Running a marathon is a huge accomplishment for anyone, but that does not mean it’s for everyone. The amount of work involved in training and completing a marathon requires people to drastically alter their daily habits. While some of these changes will be beneficial, there are a few reasons to proceed with caution. Whether it’s a bucket list item or a goal to prove your dedication to your health, running a marathon comes with a few negatives that should definitely be considered.
The most common reason that people choose to run marathons are to set a goal for a new level of personal fitness. This is admirable and totally recommendable, but the lifestyle change that accompanies training for a marathon can be a drastic switch from the norm. If you are going to run a marathon, you should ease into the switch to a runner’s lifestyle. Instead of diving in headfirst, make small changes to wean your habits towards daily running, balanced dieting and calorie intake, and overall time commitments to exercise.
Demanding Training Regiments
Training is the most important part of running a marathon. This is the part where your body becomes a lean, mean running machine. Again, this noble intention can quickly lead you astray. The amount of time it takes to get into running shape will be determined by your current level of fitness. If you are starting from scratch, there will be a significant strain on your body as you build muscle and endurance. This expense of energy can make greater demands on you, forcing you to sacrifice effort in other fields of your life. Making time for running can make it harder to spend time on your work and with your family. The best way to counter this is to set realistic training goals and give yourself enough time to be prepared. Planning a year or two in advance is reasonable for such a challenging physical goal.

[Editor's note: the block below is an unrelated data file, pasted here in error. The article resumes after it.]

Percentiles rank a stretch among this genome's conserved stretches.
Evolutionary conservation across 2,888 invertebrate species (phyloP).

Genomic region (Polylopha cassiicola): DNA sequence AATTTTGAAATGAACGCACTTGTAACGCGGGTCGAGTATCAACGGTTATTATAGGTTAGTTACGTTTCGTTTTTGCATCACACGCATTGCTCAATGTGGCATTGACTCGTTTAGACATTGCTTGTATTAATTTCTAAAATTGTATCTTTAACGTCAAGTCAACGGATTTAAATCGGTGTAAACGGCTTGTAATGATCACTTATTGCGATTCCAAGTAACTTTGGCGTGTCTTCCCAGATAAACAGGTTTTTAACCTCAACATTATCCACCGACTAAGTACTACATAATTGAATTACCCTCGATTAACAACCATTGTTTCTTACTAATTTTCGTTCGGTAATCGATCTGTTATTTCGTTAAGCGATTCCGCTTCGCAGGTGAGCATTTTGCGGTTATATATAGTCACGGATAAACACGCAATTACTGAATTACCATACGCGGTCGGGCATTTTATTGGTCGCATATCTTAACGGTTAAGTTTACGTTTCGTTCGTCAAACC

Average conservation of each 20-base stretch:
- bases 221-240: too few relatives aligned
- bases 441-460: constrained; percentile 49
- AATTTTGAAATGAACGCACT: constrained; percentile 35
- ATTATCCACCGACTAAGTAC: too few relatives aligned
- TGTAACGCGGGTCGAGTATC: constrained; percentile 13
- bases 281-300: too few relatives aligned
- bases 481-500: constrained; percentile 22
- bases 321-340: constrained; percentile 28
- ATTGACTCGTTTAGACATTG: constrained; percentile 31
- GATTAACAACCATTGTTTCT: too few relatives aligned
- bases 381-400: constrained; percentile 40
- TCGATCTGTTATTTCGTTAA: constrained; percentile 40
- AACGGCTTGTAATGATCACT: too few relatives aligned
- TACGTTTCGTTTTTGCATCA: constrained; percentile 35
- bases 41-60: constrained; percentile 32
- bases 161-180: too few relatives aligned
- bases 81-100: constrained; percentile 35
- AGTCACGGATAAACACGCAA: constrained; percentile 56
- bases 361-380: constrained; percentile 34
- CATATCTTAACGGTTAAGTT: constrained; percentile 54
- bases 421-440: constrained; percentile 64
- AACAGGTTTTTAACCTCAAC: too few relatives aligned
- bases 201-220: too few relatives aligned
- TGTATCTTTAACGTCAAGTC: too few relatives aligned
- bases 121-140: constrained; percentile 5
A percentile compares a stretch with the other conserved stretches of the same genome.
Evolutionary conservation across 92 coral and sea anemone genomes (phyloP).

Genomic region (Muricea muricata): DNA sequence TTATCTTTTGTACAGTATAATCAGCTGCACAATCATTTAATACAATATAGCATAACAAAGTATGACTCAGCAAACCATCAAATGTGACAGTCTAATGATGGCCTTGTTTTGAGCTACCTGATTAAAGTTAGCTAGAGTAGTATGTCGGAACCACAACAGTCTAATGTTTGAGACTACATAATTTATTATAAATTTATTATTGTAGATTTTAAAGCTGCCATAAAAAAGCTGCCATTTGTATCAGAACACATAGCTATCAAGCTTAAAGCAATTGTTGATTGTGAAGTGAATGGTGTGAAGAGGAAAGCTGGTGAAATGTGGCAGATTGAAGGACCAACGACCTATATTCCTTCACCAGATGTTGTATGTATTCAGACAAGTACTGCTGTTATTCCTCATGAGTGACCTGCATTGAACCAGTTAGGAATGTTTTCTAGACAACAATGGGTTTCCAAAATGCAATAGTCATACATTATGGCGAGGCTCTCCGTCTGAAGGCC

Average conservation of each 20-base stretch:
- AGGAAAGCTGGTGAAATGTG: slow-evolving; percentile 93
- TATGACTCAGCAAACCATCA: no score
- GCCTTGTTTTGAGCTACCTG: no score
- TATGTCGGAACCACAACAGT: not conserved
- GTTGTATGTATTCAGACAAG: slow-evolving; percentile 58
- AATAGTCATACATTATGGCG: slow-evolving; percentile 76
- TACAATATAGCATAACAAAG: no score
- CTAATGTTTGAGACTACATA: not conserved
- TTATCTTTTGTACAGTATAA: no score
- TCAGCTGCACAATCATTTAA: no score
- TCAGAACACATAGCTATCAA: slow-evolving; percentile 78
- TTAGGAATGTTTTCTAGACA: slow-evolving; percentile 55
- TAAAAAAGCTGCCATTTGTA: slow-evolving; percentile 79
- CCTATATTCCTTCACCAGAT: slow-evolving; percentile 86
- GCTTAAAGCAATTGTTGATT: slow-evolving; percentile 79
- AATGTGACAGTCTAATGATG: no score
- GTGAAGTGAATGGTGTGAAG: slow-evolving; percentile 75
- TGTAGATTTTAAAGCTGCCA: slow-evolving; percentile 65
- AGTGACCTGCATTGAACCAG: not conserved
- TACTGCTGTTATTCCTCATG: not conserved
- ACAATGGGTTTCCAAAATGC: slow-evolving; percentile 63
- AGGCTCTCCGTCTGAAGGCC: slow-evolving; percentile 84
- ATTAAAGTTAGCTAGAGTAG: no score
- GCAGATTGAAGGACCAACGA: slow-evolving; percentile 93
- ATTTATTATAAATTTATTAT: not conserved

Running is a high impact form of exercise. Pounding the pavement or racing track can put significant strain on the joints in your ankles, knees, and hips. Especially for older runners, there is the potential of causing serious damage to your ligaments and cartilage. Consult with a doctor before training to make sure there are no concerns about your physical health. Invest in some good shoes or running inserts to provide the maximum cushion for your legs.
Running a marathon is often romanticized as one of the best ways to prove your physical endurance. While this is true, it does not necessarily make you a healthier person to have a marathon under your belt. Take a good long look at your motivations for running such a huge race and decide whether they are truly in line with your overall priorities. Daily exercise is just as important, if not more so, than completing such a difficult challenge. After you run the marathon, you will still have to exercise every day to keep yourself in shape, so consider the value of consistency over eventfulness.